February 8, 2014

Dude, Where are my Toll-Paying Cars? – Port Mann joins the watch list

Less than a month ago, PT was wondering whether the Port Mann would be joining the growing list of toll roads, bridges and tunnels that are failing (sometimes dramatically) to meet their projections – and hence the financial premise on which they were constructed (and in Port Mann’s case, overbuilt).

It’s not looking good.

6,000 fewer cars per day using Port Mann Bridge since tolls.  20-per-cent shortfall in revenue anticipated

The new Port Mann Bridge is expected to see a 20-per-cent shortfall in anticipated revenues in each of the next three years as drivers increasingly flee to the Pattullo Bridge to avoid the $3 toll. …

That means 6,000 fewer cars per day are using the Port Mann Bridge compared with the traffic before an initial $1.50 toll was introduced in December 2012. …

The lower traffic estimates for the Port Mann have prompted Ti Corp. to revise its revenue estimates for the next three years to $144 million for 2014, $159 million in 2015 and $174 million in 2016 — about 20 per cent less than previously anticipated.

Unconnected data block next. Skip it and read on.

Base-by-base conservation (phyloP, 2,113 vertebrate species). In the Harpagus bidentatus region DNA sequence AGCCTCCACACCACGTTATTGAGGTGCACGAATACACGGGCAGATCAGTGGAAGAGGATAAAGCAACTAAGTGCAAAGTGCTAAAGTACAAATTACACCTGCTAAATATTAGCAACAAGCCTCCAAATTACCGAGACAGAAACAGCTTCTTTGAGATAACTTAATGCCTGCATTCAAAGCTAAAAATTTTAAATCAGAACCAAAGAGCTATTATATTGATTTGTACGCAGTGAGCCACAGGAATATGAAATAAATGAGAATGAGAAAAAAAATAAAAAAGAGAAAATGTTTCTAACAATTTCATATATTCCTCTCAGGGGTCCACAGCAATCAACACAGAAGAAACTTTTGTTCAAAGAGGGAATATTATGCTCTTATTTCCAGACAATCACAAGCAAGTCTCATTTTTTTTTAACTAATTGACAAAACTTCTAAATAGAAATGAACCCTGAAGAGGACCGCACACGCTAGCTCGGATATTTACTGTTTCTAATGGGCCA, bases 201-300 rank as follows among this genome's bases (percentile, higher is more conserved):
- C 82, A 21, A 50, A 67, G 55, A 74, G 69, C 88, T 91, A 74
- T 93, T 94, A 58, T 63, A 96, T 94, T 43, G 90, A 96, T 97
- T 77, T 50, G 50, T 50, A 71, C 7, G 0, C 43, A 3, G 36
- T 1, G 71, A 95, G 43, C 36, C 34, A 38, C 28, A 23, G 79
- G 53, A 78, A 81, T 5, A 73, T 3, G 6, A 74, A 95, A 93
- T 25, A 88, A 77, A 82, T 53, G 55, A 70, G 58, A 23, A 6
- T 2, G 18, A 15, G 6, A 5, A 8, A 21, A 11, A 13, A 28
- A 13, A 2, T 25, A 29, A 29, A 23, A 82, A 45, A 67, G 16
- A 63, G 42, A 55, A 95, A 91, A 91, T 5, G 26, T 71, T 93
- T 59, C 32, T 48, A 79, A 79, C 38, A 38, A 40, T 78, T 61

The spin machine shifted into gear:

The provincial government and TI Corp. on Friday downplayed the trends on the Port Mann as temporary, saying they had expected traffic numbers to drop on the bridge once the full toll was implemented on Jan. 1.

Transportation Minister Todd Stone … noted that when Florida and Texas increased tolls in 2012 and 2013, the diversion ranged between three and seven per cent as drivers immediately tried alternate routes. Within three months, though, traffic had returned to pre-increase levels.

The obvious question is: If you thought that was going to happen, why didn’t you include it in your projections?

The Minister blames … better transit.

Transportation Minister Todd Stone blamed high gas prices, improved public transit and more people working from home as affecting traffic on the route, but insists TI Corp. is still on track to pay off the project ahead of the 2050 schedule.

That’s where the alarm bell should go off.  How can this be?  A 20 percent decline – but everything is still on track to pay for the bridge?  Most likely, they’re assuming traffic will be rebound to meet their projections.  Indeed, the Minister said as much:

“There is no question that on the Port Mann Bridge, the overall traffic volumes are down somewhat year over year,” Stone said in Vancouver on Friday. “But what we expect is that those numbers will bounce back as people really sort it out, and determine how much is their time worth?”

There’s another scenario, based more on reality than expectation: